Ticking off spiritual enlightenment from tourist bingo list and digging for treasures in the hutongs out back.
The most amusing part about 雍和宮 (Yonghegong or The Lama Temple) was how every single visitor, presented with free incense sticks upon entry, seemed to have a different style of praying. Some knelt, unmoving, with their burning incense sticks held up in front of them, others turned to the North, East, South and West and bowed each time, others koutou'd with unlit sticks and other people - like my friend - just put their incense sticks down by the open pot of coals for other people to use.
Not being a Tibetan Buddhist, going to the Lama Temple was primarily a chance to appreciate the intricate decor, which combine Han Chinese and Tibetan designs. And as much as it feels distinctly uncomfortable to be adding any extra smoke to the air in Beijing, incense sticks honestly make for amazing photos. And, hey, these photos are proof that Beijing can have some pretty stunning blue-sky days.
Equally fascinating as the temple itself is the Wudaoying hutong, which is located opposite the temple and marked by a KFC at its entrance. A much quieter hutong than Nanluoguxiang or Wangfujing, it contains your typical 'gentrified hutong' trappings: modern cafes, restaurants and boutiques within traditional buildings, which sold items ranging from fashion items to cat ceramics that you can paint. Cats roam the small street and sun in windows and there's always something to see as you walk along the road.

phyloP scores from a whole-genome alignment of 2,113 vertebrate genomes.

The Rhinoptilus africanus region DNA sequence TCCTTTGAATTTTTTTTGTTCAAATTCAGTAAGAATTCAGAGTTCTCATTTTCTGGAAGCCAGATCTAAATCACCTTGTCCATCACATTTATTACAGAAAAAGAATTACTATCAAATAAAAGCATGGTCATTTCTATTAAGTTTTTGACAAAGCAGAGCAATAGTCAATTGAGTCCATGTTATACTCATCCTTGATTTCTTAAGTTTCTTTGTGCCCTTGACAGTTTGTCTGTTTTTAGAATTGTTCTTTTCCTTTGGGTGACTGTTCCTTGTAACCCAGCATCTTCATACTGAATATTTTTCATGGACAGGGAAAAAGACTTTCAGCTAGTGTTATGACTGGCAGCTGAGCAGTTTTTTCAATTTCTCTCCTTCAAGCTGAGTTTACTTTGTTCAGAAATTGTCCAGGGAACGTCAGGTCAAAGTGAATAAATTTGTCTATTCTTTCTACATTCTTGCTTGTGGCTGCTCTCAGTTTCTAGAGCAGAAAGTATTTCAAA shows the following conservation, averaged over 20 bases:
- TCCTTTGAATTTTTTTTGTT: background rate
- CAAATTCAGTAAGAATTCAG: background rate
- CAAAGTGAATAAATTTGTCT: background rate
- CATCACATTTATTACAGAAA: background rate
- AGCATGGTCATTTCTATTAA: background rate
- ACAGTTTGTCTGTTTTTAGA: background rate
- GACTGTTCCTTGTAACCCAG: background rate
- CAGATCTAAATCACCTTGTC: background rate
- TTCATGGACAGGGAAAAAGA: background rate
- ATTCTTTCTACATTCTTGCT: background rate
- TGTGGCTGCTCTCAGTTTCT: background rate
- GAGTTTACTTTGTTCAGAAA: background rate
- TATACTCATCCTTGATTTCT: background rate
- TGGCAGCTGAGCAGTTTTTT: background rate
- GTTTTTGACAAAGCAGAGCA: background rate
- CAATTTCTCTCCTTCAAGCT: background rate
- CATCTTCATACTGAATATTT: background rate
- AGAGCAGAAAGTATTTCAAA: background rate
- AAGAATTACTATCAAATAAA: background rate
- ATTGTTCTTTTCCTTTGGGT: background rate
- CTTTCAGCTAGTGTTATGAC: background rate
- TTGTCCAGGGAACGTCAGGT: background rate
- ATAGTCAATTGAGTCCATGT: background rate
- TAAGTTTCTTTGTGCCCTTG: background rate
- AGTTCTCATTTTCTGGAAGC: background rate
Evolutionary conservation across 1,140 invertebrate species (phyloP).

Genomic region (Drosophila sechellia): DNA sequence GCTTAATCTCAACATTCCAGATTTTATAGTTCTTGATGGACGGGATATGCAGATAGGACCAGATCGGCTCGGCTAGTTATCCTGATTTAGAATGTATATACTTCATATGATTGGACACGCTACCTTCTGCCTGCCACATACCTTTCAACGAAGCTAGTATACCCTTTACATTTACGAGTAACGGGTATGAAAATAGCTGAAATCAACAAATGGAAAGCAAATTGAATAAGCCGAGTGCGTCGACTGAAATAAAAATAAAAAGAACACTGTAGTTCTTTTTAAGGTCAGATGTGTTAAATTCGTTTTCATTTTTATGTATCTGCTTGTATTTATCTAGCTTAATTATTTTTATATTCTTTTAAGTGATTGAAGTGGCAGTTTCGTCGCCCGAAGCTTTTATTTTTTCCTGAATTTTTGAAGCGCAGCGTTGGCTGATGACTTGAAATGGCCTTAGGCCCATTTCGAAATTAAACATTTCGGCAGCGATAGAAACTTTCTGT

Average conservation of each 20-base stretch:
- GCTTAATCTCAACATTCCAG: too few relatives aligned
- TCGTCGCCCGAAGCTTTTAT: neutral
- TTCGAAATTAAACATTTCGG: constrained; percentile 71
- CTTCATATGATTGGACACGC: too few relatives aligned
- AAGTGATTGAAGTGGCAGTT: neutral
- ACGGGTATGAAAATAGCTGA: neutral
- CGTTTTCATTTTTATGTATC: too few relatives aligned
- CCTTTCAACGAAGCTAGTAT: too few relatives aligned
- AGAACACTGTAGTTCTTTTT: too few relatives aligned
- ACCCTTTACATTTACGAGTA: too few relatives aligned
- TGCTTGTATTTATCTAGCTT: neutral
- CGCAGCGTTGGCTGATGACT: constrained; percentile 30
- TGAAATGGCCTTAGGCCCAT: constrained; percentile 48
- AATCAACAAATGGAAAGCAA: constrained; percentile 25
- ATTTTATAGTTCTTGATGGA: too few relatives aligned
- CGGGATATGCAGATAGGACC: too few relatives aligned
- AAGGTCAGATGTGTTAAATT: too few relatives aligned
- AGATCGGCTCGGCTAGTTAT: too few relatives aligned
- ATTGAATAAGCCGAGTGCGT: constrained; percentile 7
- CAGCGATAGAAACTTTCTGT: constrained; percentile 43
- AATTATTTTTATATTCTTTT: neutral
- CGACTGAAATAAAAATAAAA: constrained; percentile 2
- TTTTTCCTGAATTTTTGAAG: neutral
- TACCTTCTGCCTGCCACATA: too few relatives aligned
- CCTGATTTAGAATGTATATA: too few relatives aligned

I'm kicking myself for forgetting the name of this particular jewellery shop because it was run by an incredibly hospitable shopkeeper, who cheerfully allowed me to take photos and even went to turn on the lamp so I could have better lighting. Her shop is towards the front of the hutong (near the KFC end) and I definitely recommend any visitors to go and check it out for some really beautiful and tasteful jewellery.
I also loved a little antique shop opposite Veggie Table (food review to come!) that contained a number of interesting second-hand items that actually looked like genuinely unique products - old typewriters, leather wallets and bags and vintage Chinese notebooks with soft plastic covers.
Among these items were these two bracelets, which - at about $100AUD each - were unfortunately out of my budget, considering I've really stopped wearing a lot of jewellery (and was running out of money. Oops). The beaded bracelet is apparently made of material known as 金发晶 (jin fa jing), literally 'blonde crystal', and sparkled subtly in the sunlight. Photos really don't do it justice.